Professor Emeritus Robert “Bob” Kirk, the first Black professor to join the University of Tennessee at Knoxville’s full-time faculty, has passed away at the age of 92.
A native of Murfreesboro, Tennessee, Dr. Kirk developed a deep passion for education early, earning his bachelor’s degree in health and physical education from Fisk University in 1953, Knox News reports. Kirk went on to serve in the U.S. Army during the Korean War, eventually earning his doctorate from Indiana University in 1960 and starting his professional career as an educator during the height of the Civil Rights Movement.
In 1967, Kirk joined the University of Tennessee Knoxville’s faculty as an associate professor. Just two years later, he made history as the University’s first full-time Black professor. He would go on to make history again as the first Black professor to earn tenure and the first to head a department, serving at UT Knoxville for 36 years before his retirement in 2003.
An esteemed professor on campus and a beloved entrepreneur in the community, Kirk was loved by everyone. One of his businesses was affectionately known as “Kirk’s Market” and became a staple in the city. He also owned the Magnolia Cafe and Kirk’s Restaurant and Hilltop Garden and Nursery.
“My dad touched everyone; he was just a multifaceted individual who was also a businessman. He had this little small convenience store that he owned for 20 years that people remember to this day,” his son Derek Kirk remembered.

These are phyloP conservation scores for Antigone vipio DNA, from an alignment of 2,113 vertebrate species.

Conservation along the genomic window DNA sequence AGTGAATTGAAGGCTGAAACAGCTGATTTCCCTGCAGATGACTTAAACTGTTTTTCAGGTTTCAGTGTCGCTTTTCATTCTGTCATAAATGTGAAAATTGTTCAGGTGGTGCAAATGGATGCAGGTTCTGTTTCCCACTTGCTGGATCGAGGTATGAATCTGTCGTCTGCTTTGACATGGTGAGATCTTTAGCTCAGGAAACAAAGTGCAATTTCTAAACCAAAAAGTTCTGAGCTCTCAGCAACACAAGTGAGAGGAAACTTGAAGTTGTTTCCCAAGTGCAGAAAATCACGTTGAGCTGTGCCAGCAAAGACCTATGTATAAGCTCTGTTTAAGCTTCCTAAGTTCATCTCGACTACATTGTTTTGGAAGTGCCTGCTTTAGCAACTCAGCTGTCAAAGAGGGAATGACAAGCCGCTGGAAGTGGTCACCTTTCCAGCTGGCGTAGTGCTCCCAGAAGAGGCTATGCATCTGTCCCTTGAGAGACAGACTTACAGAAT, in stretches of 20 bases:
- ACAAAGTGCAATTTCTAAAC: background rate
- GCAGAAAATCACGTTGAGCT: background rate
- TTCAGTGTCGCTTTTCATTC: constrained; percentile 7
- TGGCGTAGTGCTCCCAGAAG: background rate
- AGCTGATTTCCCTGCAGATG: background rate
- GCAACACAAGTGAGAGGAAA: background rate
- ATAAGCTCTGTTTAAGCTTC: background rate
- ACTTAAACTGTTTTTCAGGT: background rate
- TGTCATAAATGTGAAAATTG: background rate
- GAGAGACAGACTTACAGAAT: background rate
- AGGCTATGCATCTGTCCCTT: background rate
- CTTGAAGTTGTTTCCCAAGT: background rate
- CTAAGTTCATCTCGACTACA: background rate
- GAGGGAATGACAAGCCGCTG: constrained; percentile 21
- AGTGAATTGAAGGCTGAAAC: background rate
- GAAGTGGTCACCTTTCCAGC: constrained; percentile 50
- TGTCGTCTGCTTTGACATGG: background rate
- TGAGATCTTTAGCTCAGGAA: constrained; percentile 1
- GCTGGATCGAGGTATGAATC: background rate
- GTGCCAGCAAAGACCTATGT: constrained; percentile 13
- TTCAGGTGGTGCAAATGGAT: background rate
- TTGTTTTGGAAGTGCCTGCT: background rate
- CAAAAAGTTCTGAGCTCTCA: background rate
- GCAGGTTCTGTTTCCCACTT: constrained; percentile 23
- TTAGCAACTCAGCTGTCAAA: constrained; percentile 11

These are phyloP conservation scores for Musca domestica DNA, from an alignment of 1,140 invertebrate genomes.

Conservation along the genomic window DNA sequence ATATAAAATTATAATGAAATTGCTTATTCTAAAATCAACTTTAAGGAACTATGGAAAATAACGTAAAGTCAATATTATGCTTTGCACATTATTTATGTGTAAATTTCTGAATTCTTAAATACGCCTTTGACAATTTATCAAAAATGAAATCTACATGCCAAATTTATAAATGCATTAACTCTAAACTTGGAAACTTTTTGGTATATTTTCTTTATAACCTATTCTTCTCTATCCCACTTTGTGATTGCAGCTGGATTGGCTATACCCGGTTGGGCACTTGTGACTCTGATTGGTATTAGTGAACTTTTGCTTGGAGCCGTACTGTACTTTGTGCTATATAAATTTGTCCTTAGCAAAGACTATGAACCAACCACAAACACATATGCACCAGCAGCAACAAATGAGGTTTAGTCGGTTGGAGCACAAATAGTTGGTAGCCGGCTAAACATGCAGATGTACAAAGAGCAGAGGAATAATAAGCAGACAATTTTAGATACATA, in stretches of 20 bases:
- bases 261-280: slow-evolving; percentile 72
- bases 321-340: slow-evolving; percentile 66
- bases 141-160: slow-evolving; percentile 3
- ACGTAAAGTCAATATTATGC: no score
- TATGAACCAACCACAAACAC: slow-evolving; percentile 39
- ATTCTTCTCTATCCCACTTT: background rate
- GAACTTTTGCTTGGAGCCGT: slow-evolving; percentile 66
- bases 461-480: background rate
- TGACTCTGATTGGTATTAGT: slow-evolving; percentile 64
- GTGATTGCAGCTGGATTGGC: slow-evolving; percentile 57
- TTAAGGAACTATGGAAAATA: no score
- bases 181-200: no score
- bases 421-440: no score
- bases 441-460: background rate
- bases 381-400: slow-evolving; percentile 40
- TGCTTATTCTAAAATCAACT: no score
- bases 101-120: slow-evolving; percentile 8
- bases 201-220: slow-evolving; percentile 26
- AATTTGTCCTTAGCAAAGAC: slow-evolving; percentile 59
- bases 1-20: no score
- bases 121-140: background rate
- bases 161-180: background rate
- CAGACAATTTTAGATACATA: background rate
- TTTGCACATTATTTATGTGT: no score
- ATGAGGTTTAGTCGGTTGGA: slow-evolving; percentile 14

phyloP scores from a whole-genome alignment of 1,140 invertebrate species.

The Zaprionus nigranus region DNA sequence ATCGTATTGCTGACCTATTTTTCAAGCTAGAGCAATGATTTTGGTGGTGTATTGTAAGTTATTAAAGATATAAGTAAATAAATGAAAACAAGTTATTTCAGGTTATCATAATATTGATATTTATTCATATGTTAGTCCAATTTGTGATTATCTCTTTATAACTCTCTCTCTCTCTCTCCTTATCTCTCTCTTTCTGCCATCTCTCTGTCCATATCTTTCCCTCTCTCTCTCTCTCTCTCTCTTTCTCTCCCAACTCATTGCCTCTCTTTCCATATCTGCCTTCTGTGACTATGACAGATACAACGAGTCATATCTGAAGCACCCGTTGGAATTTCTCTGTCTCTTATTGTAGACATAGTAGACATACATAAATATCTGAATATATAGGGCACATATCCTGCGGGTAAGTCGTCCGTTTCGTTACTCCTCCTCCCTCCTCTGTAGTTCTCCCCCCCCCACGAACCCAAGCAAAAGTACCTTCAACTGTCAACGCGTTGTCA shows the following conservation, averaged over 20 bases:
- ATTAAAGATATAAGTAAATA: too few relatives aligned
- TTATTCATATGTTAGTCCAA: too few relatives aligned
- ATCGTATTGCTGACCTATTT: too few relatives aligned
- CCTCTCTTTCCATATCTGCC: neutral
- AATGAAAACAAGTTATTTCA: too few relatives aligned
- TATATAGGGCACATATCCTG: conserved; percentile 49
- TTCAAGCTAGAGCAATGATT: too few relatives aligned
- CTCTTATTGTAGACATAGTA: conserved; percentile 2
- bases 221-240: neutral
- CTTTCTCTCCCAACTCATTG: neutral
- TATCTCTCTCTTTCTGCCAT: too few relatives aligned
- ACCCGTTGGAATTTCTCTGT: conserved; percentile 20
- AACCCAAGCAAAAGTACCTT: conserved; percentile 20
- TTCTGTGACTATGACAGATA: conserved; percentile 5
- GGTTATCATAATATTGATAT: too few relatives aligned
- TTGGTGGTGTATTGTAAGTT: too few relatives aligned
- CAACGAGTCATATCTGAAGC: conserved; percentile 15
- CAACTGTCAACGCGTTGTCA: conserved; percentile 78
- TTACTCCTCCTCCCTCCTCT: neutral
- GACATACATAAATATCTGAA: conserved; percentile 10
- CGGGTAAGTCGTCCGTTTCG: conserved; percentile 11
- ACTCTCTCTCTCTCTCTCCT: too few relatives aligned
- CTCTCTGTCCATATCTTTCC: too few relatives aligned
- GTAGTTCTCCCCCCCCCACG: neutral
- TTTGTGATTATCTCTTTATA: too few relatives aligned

Kirk was a pioneer in breaking racial barriers at UT Knoxville. During his time as professor, he chaired the Division of Health and Safety and served as director of the University of Tennessee Safety Center. Dr. Kirk was a member of the Board of Trustees of Emory and Henry College, a member of several community councils and hospital boards, as well as the executive secretary of the Knoxville Black Officials Coalition.
He also was an active member within the Tennessee Department of Education and lent his expertise to several historical Black colleges over the years including Grambling State, Alabama State, Southern University at Baton Rouge, Southern Illinois University, and his alma mater, Fisk University. Despite his many accomplishments, accolades, and awards, at his core, Kirk remained just a good person, and most importantly, a present family man.
“My father came to Knoxville, I would say at a difficult time. And he always just had the sense to treat anyone like you would want to be treated…And at the same time, he had a history of excellence…To do all of the things he did in a 24-hour day, to make the mark he did on so many people, and he still was there as a father every step of the way. As his daughter, I still don’t know how he did it all. I look back on everything and am amazed,” said Kirk’s daughter Tracy Kirk Hardin.
While he is no longer physically with us, Dr. Kirk’s legacy is alive and well. His work on campus, in his community, and as a longtime member of Lennon-Seney United Methodist Church, is what most sticks out with those who knew him. Especially with his students, many of whom he continued to keep in contact with up until his last days. Theotis Robinson Jr., one of the first Black undergraduate students at UT said he will cherish the friendship he developed with Dr. Kirk over the last five decades, never forgetting all he imparted on his students.
“He left a legacy at the University of Tennessee not only as the very first Black tenured professor in the history of the college but in the relationships he built with students,” said Robinson.